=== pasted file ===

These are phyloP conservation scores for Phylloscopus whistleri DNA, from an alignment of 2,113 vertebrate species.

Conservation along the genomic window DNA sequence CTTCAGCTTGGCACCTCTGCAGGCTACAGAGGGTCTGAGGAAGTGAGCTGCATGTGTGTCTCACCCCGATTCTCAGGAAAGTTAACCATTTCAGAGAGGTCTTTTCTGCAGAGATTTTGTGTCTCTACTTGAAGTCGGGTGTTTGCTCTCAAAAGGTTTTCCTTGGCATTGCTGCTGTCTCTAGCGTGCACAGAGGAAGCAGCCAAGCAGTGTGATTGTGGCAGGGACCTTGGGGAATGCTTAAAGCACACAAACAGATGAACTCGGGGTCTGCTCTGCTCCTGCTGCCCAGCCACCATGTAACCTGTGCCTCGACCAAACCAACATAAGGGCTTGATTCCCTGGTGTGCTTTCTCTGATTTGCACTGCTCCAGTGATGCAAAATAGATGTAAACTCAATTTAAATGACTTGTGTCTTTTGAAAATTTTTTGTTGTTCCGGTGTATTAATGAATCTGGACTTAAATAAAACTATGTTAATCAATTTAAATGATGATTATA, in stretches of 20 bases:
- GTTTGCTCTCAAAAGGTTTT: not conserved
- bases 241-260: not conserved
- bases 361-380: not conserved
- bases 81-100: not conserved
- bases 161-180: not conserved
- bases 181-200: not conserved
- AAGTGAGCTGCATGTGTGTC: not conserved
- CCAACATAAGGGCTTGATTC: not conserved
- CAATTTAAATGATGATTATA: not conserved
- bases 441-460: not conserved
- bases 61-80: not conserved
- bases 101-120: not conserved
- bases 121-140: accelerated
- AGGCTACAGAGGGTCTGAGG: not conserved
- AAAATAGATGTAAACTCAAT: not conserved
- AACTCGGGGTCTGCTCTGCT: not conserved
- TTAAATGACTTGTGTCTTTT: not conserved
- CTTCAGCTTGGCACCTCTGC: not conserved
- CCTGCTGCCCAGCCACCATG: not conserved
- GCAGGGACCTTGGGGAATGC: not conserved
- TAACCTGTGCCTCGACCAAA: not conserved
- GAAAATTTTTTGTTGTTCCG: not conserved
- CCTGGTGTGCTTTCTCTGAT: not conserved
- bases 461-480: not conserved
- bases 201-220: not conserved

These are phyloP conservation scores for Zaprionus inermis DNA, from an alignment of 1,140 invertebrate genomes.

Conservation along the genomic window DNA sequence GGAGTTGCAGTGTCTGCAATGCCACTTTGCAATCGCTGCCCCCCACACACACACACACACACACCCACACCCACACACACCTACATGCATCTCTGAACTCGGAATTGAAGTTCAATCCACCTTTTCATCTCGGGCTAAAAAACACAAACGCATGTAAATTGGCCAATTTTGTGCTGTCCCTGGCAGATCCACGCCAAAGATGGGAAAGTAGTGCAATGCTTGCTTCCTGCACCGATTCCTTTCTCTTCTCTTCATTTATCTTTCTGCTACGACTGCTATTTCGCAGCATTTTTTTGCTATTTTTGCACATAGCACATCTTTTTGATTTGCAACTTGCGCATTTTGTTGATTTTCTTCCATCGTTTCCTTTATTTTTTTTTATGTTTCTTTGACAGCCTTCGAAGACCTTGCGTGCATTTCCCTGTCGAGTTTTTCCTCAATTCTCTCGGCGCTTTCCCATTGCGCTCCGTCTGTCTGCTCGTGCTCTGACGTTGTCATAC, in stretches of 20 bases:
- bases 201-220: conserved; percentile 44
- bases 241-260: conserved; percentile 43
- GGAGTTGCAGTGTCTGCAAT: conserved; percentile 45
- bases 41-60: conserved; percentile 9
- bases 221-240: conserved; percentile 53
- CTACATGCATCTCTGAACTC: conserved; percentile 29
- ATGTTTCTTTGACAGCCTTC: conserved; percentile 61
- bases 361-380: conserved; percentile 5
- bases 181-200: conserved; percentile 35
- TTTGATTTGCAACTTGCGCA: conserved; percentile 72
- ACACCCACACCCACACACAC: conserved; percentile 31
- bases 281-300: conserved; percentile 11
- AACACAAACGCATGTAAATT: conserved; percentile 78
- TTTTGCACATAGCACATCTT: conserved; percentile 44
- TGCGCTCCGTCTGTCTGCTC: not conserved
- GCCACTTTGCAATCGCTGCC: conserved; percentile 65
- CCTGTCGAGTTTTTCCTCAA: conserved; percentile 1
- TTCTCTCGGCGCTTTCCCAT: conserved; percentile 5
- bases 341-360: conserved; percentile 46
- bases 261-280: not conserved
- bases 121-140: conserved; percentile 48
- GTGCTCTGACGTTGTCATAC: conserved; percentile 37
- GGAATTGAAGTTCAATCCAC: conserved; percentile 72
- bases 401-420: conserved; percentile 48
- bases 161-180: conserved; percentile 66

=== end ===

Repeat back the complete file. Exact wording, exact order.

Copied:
These are phyloP conservation scores for Phylloscopus whistleri DNA, from an alignment of 2,113 vertebrate species.

Conservation along the genomic window DNA sequence CTTCAGCTTGGCACCTCTGCAGGCTACAGAGGGTCTGAGGAAGTGAGCTGCATGTGTGTCTCACCCCGATTCTCAGGAAAGTTAACCATTTCAGAGAGGTCTTTTCTGCAGAGATTTTGTGTCTCTACTTGAAGTCGGGTGTTTGCTCTCAAAAGGTTTTCCTTGGCATTGCTGCTGTCTCTAGCGTGCACAGAGGAAGCAGCCAAGCAGTGTGATTGTGGCAGGGACCTTGGGGAATGCTTAAAGCACACAAACAGATGAACTCGGGGTCTGCTCTGCTCCTGCTGCCCAGCCACCATGTAACCTGTGCCTCGACCAAACCAACATAAGGGCTTGATTCCCTGGTGTGCTTTCTCTGATTTGCACTGCTCCAGTGATGCAAAATAGATGTAAACTCAATTTAAATGACTTGTGTCTTTTGAAAATTTTTTGTTGTTCCGGTGTATTAATGAATCTGGACTTAAATAAAACTATGTTAATCAATTTAAATGATGATTATA, in stretches of 20 bases:
- GTTTGCTCTCAAAAGGTTTT: not conserved
- bases 241-260: not conserved
- bases 361-380: not conserved
- bases 81-100: not conserved
- bases 161-180: not conserved
- bases 181-200: not conserved
- AAGTGAGCTGCATGTGTGTC: not conserved
- CCAACATAAGGGCTTGATTC: not conserved
- CAATTTAAATGATGATTATA: not conserved
- bases 441-460: not conserved
- bases 61-80: not conserved
- bases 101-120: not conserved
- bases 121-140: accelerated
- AGGCTACAGAGGGTCTGAGG: not conserved
- AAAATAGATGTAAACTCAAT: not conserved
- AACTCGGGGTCTGCTCTGCT: not conserved
- TTAAATGACTTGTGTCTTTT: not conserved
- CTTCAGCTTGGCACCTCTGC: not conserved
- CCTGCTGCCCAGCCACCATG: not conserved
- GCAGGGACCTTGGGGAATGC: not conserved
- TAACCTGTGCCTCGACCAAA: not conserved
- GAAAATTTTTTGTTGTTCCG: not conserved
- CCTGGTGTGCTTTCTCTGAT: not conserved
- bases 461-480: not conserved
- bases 201-220: not conserved

These are phyloP conservation scores for Zaprionus inermis DNA, from an alignment of 1,140 invertebrate genomes.

Conservation along the genomic window DNA sequence GGAGTTGCAGTGTCTGCAATGCCACTTTGCAATCGCTGCCCCCCACACACACACACACACACACCCACACCCACACACACCTACATGCATCTCTGAACTCGGAATTGAAGTTCAATCCACCTTTTCATCTCGGGCTAAAAAACACAAACGCATGTAAATTGGCCAATTTTGTGCTGTCCCTGGCAGATCCACGCCAAAGATGGGAAAGTAGTGCAATGCTTGCTTCCTGCACCGATTCCTTTCTCTTCTCTTCATTTATCTTTCTGCTACGACTGCTATTTCGCAGCATTTTTTTGCTATTTTTGCACATAGCACATCTTTTTGATTTGCAACTTGCGCATTTTGTTGATTTTCTTCCATCGTTTCCTTTATTTTTTTTTATGTTTCTTTGACAGCCTTCGAAGACCTTGCGTGCATTTCCCTGTCGAGTTTTTCCTCAATTCTCTCGGCGCTTTCCCATTGCGCTCCGTCTGTCTGCTCGTGCTCTGACGTTGTCATAC, in stretches of 20 bases:
- bases 201-220: conserved; percentile 44
- bases 241-260: conserved; percentile 43
- GGAGTTGCAGTGTCTGCAAT: conserved; percentile 45
- bases 41-60: conserved; percentile 9
- bases 221-240: conserved; percentile 53
- CTACATGCATCTCTGAACTC: conserved; percentile 29
- ATGTTTCTTTGACAGCCTTC: conserved; percentile 61
- bases 361-380: conserved; percentile 5
- bases 181-200: conserved; percentile 35
- TTTGATTTGCAACTTGCGCA: conserved; percentile 72
- ACACCCACACCCACACACAC: conserved; percentile 31
- bases 281-300: conserved; percentile 11
- AACACAAACGCATGTAAATT: conserved; percentile 78
- TTTTGCACATAGCACATCTT: conserved; percentile 44
- TGCGCTCCGTCTGTCTGCTC: not conserved
- GCCACTTTGCAATCGCTGCC: conserved; percentile 65
- CCTGTCGAGTTTTTCCTCAA: conserved; percentile 1
- TTCTCTCGGCGCTTTCCCAT: conserved; percentile 5
- bases 341-360: conserved; percentile 46
- bases 261-280: not conserved
- bases 121-140: conserved; percentile 48
- GTGCTCTGACGTTGTCATAC: conserved; percentile 37
- GGAATTGAAGTTCAATCCAC: conserved; percentile 72
- bases 401-420: conserved; percentile 48
- bases 161-180: conserved; percentile 66